If you want to watch the CNBC 2 minute snippet followed by a very knowledgeable takedown by a YouTube from Karl Denninger, go to Barry Ritholtz's page of the two videos. Watch as the CNBC Cheerleaders stumble over themselves to find creative adjectives while disseminating the myth. Then watch as Mr. Denninger shrinks their credibility beyond non-existence.

But it's more than sport. Unlike the CNBC tripe, you actually learn quite a lot by listening to Mr. Denninger.


~ ~ ~ ~ ~
hat tip to Barry Ritholtz.


Thursday, 16 July 2009 at 16h 58m 19s

Goldman Sachs, Paulson et al are Scum

Wow. Max Keiser really tells all. Even the French dude he's with doesn't deny the general theme of his assertions, saying "I wouldn't be as extreme". But how else can you explain the history of the last 12 months. Keiser is not that far off from the truth, in my opinion.



Thursday, 16 July 2009 at 15h 33m 1s

The American Medical Association has just endorsed the House Health-care reform bill

The AMA has just endorsed a bill that includes a public option. Click here for the story in the New Republic.

This is the same AMA that called Harry Truman's 1948 attempts at National Health care a "road to socialism". Times have changed.


Tuesday, 14 July 2009 at 18h 28m 38s

10 reasons why the economy is worse than you think

From MORTIMER ZUCKERMAN in the Wall Street Journal :


- June's total assumed 185,000 people at work who probably were not. The government could not identify them; it made an assumption about trends. But many of the mythical jobs are in industries that have absolutely no job creation, e.g., finance. When the official numbers are adjusted over the next several months, June will look worse.

- More companies are asking employees to take unpaid leave. These people don't count on the unemployment roll.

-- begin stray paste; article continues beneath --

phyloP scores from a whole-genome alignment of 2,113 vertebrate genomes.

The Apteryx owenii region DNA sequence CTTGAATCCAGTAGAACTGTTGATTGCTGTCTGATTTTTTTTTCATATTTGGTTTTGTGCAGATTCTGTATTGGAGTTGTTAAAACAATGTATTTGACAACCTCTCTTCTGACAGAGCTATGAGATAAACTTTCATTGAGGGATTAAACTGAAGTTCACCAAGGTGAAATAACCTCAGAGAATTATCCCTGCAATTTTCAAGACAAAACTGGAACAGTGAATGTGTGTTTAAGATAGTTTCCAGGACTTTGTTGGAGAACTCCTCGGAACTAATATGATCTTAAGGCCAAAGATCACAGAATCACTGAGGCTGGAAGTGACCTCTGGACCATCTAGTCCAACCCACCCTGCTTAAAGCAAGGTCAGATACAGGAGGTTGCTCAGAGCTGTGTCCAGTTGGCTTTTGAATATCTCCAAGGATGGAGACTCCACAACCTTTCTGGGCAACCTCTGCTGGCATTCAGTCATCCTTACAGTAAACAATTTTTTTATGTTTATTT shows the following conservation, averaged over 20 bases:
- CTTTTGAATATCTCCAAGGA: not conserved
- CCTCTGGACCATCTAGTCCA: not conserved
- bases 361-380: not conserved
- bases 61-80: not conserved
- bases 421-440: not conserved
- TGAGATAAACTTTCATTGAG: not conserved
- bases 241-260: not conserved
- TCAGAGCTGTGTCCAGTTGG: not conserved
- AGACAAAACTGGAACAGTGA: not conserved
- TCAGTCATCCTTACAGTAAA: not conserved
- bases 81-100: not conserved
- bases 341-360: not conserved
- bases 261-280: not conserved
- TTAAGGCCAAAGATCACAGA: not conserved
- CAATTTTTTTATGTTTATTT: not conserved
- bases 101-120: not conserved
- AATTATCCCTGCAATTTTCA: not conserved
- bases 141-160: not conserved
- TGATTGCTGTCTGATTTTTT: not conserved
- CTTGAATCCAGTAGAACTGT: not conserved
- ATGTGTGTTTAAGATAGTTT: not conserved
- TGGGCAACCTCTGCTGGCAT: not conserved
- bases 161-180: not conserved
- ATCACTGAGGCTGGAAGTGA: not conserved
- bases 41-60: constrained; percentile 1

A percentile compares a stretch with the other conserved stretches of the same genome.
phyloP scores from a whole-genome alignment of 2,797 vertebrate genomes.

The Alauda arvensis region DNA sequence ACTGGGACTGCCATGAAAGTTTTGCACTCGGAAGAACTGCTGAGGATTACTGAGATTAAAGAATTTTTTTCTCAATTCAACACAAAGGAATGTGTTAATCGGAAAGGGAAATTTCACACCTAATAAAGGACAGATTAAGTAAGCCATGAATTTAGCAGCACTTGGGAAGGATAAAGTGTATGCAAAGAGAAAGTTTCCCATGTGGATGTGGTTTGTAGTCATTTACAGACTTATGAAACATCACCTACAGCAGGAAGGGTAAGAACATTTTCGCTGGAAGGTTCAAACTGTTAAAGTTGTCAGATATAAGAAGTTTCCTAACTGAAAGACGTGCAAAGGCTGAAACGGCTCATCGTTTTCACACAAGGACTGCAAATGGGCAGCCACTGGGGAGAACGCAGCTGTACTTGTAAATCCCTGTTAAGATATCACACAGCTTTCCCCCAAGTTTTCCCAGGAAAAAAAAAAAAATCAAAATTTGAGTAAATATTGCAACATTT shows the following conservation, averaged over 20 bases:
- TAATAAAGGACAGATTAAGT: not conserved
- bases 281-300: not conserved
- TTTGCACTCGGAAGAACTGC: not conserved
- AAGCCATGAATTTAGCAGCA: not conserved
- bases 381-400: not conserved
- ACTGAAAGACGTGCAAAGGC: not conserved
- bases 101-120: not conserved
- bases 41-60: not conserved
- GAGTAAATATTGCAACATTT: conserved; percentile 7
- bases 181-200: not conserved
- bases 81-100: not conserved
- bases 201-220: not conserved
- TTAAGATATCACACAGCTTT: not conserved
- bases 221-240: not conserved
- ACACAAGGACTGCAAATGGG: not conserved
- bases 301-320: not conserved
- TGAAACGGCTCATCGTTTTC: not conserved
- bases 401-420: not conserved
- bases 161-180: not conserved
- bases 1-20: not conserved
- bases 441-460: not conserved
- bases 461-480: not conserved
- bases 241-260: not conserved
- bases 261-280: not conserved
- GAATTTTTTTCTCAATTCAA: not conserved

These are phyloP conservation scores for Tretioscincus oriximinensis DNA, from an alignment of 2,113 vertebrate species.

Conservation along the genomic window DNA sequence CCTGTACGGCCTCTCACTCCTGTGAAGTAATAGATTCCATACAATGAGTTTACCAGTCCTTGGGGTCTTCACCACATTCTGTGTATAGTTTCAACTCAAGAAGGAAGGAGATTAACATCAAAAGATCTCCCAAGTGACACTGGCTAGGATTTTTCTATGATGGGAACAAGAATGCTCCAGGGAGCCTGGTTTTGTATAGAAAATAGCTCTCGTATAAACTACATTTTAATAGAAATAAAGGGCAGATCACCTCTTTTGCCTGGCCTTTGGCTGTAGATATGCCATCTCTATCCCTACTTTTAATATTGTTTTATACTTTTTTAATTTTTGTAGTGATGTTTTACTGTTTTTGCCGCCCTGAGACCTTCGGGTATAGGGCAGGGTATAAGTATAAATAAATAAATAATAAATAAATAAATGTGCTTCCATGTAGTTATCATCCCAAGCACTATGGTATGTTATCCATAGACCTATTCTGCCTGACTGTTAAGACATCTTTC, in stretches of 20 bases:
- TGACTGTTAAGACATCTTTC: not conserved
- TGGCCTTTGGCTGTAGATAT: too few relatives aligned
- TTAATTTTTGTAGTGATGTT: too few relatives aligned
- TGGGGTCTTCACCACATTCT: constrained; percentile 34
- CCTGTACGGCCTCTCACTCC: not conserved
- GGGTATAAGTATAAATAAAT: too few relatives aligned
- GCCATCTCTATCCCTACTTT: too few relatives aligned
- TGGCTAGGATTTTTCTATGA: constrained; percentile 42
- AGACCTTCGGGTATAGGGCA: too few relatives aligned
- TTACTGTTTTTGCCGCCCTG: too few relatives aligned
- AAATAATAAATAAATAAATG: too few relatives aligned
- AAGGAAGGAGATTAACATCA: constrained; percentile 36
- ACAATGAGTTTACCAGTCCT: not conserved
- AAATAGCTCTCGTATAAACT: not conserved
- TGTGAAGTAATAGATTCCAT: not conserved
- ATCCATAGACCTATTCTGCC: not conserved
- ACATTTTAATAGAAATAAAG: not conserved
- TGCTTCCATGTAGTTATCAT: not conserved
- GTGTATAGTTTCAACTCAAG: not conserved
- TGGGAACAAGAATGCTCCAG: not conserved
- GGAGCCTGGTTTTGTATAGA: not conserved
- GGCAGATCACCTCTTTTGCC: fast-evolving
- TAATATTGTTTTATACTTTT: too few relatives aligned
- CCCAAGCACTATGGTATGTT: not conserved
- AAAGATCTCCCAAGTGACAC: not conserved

- No fewer than 1.4 million people wanted or were available for work in the last 12 months but were not counted. Why? Because they hadn't searched for work in the four weeks preceding the survey.

- The number of workers taking part-time jobs due to the slack economy, a kind of stealth underemployment, has doubled in this recession to about nine million, or 5.8% of the work force. Add those whose hours have been cut to those who cannot find a full-time job and the total unemployed rises to 16.5%, putting the number of involuntarily idle in the range of 25 million.

- The average work week for rank-and-file employees in the private sector, roughly 80% of the work force, slipped to 33 hours. That's 48 minutes a week less than before the recession began, the lowest level since the government began tracking such data 45 years ago. Full-time workers are being downgraded to part time as businesses slash labor costs to remain above water, and factories are operating at only 65% of capacity. If Americans were still clocking those extra 48 minutes a week now, the same aggregate amount of work would get done with 3.3 million fewer employees, which means that if it were not for the shorter work week the jobless rate would be 11.7%, not 9.5% (which far exceeds the 8% rate projected by the Obama administration).

- The average length of official unemployment increased to 24.5 weeks, the longest since government began tracking this data in 1948. The number of long-term unemployed (i.e., for 27 weeks or more) has now jumped to 4.4 million, an all-time high.

- The average worker saw no wage gains in June, with average compensation running flat at $18.53 an hour.

- The goods producing sector is losing the most jobs -- 223,000 in the last report alone.

- The prospects for job creation are equally distressing. The likelihood is that when economic activity picks up, employers will first choose to increase hours for existing workers and bring part-time workers back to full time. Many unemployed workers looking for jobs once the recovery begins will discover that jobs as good as the ones they lost are almost impossible to find because many layoffs have been permanent. Instead of shrinking operations, companies have shut down whole business units or made sweeping structural changes in the way they conduct business. General Motors and Chrysler, closed hundreds of dealerships and reduced brands. Citigroup and Bank of America cut tens of thousands of positions and exited many parts of the world of finance.